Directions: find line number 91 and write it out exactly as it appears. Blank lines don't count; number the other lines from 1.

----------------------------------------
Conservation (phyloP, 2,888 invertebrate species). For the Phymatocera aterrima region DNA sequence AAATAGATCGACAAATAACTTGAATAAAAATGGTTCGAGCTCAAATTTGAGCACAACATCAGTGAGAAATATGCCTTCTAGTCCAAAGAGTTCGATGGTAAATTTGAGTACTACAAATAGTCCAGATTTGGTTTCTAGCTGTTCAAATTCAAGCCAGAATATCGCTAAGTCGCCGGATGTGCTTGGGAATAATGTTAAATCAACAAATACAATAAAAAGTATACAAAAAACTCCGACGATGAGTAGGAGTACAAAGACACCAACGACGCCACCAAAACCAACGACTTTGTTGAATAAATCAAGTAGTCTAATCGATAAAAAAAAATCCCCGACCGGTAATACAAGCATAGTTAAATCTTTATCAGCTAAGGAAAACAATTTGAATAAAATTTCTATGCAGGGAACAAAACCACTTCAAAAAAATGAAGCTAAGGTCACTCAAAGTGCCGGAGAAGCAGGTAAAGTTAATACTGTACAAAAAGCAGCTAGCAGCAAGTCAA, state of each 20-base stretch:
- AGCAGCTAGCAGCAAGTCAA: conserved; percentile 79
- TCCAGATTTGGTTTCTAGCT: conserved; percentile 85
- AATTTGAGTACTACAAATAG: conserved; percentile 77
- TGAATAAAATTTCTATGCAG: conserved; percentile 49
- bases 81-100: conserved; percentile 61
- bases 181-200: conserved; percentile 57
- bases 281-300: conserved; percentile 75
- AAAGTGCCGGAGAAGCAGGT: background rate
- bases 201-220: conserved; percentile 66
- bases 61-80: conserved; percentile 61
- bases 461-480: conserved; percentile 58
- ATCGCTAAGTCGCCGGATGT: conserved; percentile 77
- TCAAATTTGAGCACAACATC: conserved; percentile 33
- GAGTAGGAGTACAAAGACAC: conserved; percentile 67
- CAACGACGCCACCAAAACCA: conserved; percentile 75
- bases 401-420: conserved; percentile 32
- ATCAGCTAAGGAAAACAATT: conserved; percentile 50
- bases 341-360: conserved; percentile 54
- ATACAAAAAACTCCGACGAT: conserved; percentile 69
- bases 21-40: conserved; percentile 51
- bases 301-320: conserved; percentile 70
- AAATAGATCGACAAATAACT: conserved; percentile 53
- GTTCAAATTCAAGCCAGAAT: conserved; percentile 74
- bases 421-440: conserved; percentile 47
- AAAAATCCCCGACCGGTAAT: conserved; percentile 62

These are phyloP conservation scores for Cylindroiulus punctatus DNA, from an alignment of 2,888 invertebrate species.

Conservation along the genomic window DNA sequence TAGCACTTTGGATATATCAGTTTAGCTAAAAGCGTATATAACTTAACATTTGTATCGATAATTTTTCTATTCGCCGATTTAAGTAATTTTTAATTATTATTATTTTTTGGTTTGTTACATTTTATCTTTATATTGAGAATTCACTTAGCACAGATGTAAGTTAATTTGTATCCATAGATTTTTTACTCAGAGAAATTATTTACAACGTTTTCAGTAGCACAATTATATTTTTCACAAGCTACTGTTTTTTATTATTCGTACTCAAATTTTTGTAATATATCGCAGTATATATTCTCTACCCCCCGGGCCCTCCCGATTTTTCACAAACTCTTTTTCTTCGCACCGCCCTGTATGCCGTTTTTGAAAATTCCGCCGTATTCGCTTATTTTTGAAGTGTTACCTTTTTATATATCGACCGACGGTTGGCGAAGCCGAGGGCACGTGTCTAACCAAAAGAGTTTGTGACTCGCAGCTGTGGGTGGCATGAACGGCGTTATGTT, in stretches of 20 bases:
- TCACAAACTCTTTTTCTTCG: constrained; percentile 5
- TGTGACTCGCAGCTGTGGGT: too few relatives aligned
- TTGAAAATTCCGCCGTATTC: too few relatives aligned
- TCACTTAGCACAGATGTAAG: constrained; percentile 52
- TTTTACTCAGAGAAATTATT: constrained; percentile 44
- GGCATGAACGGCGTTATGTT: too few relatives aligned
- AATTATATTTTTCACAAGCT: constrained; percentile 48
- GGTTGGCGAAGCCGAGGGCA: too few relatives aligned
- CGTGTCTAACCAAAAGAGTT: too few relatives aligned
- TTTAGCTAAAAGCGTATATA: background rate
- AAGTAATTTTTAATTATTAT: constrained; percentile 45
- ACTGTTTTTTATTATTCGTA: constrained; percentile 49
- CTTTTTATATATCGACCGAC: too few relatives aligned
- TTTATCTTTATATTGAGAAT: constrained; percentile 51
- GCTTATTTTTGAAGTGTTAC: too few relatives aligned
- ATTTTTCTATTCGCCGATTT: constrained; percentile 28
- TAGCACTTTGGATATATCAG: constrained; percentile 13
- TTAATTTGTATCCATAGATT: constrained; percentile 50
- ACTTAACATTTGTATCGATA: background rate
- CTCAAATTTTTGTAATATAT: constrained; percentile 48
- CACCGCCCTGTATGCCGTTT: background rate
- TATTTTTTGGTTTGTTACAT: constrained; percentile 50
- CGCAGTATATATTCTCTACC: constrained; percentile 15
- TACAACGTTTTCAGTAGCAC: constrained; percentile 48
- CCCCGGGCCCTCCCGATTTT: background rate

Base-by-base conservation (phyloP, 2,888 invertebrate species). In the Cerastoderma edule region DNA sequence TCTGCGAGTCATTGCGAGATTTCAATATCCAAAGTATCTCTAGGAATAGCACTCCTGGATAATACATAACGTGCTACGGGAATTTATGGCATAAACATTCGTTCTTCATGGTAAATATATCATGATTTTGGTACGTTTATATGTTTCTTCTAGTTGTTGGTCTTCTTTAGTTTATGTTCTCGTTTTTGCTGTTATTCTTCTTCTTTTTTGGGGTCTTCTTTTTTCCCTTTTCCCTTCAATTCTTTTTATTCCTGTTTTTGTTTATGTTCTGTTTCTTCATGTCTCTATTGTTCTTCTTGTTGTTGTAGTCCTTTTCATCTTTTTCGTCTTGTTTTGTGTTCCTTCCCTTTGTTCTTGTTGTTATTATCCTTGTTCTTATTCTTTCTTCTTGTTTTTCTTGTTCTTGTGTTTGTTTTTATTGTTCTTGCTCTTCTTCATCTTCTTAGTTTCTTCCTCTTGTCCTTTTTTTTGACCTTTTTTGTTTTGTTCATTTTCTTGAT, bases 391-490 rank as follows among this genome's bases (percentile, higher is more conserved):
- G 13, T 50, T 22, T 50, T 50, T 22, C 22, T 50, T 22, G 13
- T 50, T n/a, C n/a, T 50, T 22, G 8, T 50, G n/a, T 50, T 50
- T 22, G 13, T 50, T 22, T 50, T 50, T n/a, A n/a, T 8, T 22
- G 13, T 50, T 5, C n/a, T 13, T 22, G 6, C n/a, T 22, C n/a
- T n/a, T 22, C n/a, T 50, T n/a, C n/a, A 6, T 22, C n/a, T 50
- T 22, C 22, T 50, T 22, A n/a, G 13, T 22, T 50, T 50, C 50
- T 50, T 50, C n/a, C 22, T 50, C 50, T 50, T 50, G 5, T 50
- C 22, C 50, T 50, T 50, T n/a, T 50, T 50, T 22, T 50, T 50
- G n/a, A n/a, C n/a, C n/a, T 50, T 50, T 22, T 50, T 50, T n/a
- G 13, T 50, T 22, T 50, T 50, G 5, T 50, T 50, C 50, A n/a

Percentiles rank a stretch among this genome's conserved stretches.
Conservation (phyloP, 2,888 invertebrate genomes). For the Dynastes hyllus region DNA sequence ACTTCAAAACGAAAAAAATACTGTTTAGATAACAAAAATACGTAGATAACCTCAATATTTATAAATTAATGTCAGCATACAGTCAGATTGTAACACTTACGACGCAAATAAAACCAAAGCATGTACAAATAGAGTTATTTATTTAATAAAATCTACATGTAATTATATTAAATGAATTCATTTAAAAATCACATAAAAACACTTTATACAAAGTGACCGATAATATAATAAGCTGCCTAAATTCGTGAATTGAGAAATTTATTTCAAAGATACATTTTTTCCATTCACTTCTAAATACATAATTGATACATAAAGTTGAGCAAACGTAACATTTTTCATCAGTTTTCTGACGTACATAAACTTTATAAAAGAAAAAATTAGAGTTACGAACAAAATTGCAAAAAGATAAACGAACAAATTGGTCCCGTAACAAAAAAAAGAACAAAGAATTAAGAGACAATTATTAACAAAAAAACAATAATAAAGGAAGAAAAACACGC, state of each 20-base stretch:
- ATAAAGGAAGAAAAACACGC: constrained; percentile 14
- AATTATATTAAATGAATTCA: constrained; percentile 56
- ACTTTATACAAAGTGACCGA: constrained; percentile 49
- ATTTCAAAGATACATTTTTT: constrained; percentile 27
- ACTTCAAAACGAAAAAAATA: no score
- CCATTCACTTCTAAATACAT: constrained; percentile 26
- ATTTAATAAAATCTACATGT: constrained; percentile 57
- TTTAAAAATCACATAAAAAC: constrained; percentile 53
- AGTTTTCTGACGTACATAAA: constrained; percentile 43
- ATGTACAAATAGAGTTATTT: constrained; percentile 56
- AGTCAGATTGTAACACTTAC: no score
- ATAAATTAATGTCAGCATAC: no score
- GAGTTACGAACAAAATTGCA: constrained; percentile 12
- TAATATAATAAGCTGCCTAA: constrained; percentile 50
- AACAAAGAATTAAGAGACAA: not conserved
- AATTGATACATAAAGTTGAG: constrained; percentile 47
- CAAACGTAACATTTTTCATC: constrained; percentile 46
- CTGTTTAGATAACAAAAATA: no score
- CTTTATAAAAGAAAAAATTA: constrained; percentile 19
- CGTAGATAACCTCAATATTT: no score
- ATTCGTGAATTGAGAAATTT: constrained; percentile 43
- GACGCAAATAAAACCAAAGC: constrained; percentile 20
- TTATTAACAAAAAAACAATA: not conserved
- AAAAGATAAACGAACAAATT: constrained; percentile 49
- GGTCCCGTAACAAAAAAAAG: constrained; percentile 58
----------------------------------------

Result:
- GGTCCCGTAACAAAAAAAAG: constrained; percentile 58